In the last semester of my grade-school education, my priorities have become a little different than your typical high school senior.
While most of my classmates are preoccupied with leaving behind some kind of legacy through senior class pranks, gifts or unique prom outfits, my focus is invested in leaving behind a different kind of legacy.
As an immigrant, bilingual student, I have set out to leave behind a legacy that will benefit and amplify the protection and well-being of all those immigrant bilingual students that will come after me for years to come.
For me, this means advocating for legislation like House Bill 159 which seeks to establish a multicultural and multilingual framework for public education to address the unique and linguistic needs of ALL New Mexican students.
It means advocating for laws like HB 111 which will give educators in rural New Mexican schools the tools and skills necessary to teach in bilingual and multicultural classes.
It means pushing for legislation that will increase the number of bilingual and TESOL-certified teachers like HB 120 seeks to do.
I have been in Albuquerque Public Schools since fourth grade, and ever since, I have seen firsthand the lack of accommodations for bilingual student like myself.
When I immigrated to Albuquerque from Mexico at the age of 9, I struggled to learn English in a school that was not prepared to help me to learn, adapt and thrive. Enrolling in school was also a struggle due to the language barrier my parents faced when dealing with school administrators.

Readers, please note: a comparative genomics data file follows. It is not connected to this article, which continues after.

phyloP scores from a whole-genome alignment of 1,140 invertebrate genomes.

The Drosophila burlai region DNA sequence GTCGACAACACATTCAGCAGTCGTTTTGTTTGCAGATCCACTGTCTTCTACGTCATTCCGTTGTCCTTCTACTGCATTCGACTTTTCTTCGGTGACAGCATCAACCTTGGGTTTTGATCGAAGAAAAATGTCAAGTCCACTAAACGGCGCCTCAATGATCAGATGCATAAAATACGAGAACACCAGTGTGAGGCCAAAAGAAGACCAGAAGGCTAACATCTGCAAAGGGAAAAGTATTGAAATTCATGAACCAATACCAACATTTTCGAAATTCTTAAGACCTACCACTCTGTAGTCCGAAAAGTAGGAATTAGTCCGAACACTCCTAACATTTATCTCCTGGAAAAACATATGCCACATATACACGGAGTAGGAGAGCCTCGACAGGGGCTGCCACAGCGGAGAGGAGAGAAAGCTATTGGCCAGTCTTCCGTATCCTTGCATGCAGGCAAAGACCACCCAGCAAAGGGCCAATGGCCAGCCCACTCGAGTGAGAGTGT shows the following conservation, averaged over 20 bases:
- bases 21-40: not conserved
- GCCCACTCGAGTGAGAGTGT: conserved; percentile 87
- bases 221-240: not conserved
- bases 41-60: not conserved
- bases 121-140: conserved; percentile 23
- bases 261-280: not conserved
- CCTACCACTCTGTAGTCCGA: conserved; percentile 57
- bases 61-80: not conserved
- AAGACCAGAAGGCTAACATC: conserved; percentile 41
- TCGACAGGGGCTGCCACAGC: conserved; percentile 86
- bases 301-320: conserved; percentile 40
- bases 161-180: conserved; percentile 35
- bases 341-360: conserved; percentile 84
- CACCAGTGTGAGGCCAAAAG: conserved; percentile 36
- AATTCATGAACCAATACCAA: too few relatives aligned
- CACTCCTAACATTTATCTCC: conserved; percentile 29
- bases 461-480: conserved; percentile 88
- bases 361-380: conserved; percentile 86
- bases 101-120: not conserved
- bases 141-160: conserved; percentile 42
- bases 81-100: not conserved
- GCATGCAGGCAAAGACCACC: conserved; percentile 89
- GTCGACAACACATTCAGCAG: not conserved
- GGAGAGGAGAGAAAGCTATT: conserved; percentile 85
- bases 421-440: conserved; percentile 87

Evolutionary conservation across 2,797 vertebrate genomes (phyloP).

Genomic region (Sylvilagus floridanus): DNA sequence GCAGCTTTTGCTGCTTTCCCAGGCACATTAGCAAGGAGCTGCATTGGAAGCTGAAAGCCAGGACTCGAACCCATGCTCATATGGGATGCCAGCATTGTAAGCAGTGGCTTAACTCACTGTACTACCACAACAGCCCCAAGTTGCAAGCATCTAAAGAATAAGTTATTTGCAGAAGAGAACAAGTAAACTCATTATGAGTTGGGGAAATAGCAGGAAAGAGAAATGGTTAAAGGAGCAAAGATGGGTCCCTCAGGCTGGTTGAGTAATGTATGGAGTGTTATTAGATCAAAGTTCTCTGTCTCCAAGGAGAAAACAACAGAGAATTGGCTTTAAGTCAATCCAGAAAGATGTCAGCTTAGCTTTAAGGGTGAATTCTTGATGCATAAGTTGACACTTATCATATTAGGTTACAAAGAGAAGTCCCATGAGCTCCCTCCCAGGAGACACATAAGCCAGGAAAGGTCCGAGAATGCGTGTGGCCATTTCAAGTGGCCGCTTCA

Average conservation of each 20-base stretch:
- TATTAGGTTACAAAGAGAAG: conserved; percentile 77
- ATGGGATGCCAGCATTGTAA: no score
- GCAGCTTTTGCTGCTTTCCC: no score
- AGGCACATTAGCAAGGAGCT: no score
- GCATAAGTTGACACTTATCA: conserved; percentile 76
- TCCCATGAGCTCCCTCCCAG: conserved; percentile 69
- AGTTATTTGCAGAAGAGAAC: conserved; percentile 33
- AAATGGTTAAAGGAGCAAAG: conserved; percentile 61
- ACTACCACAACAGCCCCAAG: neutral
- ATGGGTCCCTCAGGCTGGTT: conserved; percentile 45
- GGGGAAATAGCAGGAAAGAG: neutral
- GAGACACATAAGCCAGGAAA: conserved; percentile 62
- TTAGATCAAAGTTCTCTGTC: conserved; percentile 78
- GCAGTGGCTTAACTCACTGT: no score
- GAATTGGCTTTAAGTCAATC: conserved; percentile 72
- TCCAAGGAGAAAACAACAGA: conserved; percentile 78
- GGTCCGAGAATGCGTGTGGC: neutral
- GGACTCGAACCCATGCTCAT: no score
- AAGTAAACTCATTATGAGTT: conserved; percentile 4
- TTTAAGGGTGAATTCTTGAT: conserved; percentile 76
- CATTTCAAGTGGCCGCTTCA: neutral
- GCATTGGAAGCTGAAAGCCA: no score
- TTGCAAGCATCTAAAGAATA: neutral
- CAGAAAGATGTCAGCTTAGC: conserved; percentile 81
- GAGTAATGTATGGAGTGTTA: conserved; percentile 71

Believe it or not it took us two months to finally be able to enroll me in the school.
You can imagine my isolation on my first day of class when I realized that no one spoke Spanish except for two other students whom the teacher came to rely on to keep me informed of what was happening in the class.
When she saw that they were not capable of explaining everything to me and that I wasn’t able to keep up with the class she would send me to the computer to play “educational games.”
I felt like a burden. I’ll never forget that awful experience. I’ll never forget that awful feeling.
That was just one of many similar experiences I have lived throughout my time as a student.
My experiences have shown me, sometimes the hard way, that to solve all these issues students need the adequate support and funding for classes and programs that are designed to help us multicultural students by giving us an equitable education.
Every student across New Mexico deserves to feel included, supported and motivated to continue with higher education or trade no matter their background.
Effective tools are needed to create opportunities for multicultural students and we must include parents and teachers all with the purpose to make students learn and grow in an accommodating atmosphere.
After all we are the future.
Our education system has not been created in our favor and that needs to change. Today more than ever we need bold and immediate action to transform our educational system. We have an opportunity, so let’s do it!
As my senior year comes to an end, I will continue to advocate for this educational justice through my work as an Education Justice fellow with the New Mexico Dream Team and our participation in the Transform Education NM coalition.
This is the legacy I want to leave behind.
Michelle Soto is a high school senior at Albuquerque Public Schools and an Education Justice fellow with the New Mexico Dream Team.